Title

Long-Term Multi-Institutional Outcomes of 5-Fraction Ablative Stereotactic MR-Guided Adaptive Radiation Therapy (SMART) for Inoperable Pancreas Cancer With Median Prescribed Biologically Effective Dose of 100 Gy10

Document Type

Conference Proceeding

Publication Date

11-1-2021

Publication Title

Int J Radiat Oncol Biol Phys

Abstract

Purpose/Objective(s): Randomized trials have shown improved local control (LC) but no overall survival (OS) benefit with the addition of non-ablative radiation therapy (RT) dose compared to chemotherapy (CT) alone for pancreas cancer (PCa). Emerging data suggest that dose-escalated RT may improve LC and OS. A few studies suggest that stereotactic magnetic resonance-guided adaptive RT (SMART) can facilitate the safe delivery of ablative dose for inoperable PCa, although long-term outcomes are not well understood.

Materials/Methods: Inoperable PCa patients who received SMART were identified from the RSSearch Registry. Patients with < 3 months (mo.) follow-up after SMART were excluded. LC, progression free survival (PFS), and OS were estimated using the Kaplan-Meier method. LC was evaluated according to RECIST 1.1 criteria. Acute toxicity was considered within 90 days of SMART and evaluated by CTCAE v4 criteria.

Results: A total of 148 PCa patients were treated on a 0.35T MR LINAC across 3 institutions between 2018-2020. Median age was 68 years (range 47-91), and 73.6% had ECOG 0-1 performance status. Patients had locally advanced (57.4%), borderline resectable (29.1%), or medically inoperable (13.5%) disease. Median CA19-9 at diagnosis was 202.1 U/mL (range 0.9-21,281). Induction CT was delivered to 89.2% for a median 3.9 mo (range 0.2-11.3); FOLFIRINOX (52.7%) or gemcitabine/nab-paclitaxel (23.4%) were common. Median prescribed RT dose was 50 Gy (range 40-50) in 5 fractions, mostly in consecutive days (96.6%) and in breath hold (95.3%). Median biologically effective dose (BED10) was 100 Gy10. All patients were treated with real-time tissue tracking and automated beam gating without fiducial markers. An elective target volume was rarely used (25%). Pancreaticoduodenectomy was performed in 23% at a median 46 days (range 34-304) after SMART. Median follow-up was 16 mo. from diagnosis for all patients (range, 4-39). Median, 1-year, and 2-year LC was not reached (NR), 94.6%, and 83%, respectively. Median, 1-year, and 2-year PFS was 18 mo., 72%, and 35.9%, respectively. Median, 1-year, and 2-year OS was 26 mo., 82%, and 52.7%, respectively. Acute and late grade 3 toxicity possibly related to SMART occurred in 4.1% and 12.8%, respectively. There was no reported grade 4+ toxicity.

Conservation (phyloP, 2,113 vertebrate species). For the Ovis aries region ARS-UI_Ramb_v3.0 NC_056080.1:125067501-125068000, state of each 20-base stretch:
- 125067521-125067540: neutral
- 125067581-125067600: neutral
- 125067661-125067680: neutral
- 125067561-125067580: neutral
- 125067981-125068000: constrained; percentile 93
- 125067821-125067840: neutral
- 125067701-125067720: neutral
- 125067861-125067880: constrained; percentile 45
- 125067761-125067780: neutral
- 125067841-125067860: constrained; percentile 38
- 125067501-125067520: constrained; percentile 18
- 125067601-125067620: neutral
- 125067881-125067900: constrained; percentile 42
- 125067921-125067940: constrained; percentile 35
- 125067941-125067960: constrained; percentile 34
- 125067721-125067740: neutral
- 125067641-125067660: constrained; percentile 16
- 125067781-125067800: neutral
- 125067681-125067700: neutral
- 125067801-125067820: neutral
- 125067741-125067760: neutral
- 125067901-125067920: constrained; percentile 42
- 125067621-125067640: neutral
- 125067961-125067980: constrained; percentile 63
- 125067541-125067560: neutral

Conclusion: To our knowledge, this is the largest reported analysis of 5-fraction SMART for inoperable PCa. These data add to the evidence that ablative radiation dose may improve long-term outcomes including OS. Prospective evaluation of this novel approach is warranted with attention directed at optimizing patient selection, understanding the clinical significance of cumulative dose delivered across all adapted fractions, and assessing treatment response after the delivery of ablative dose.

Volume

111

Issue

3

First Page

S147

Last Page

S148

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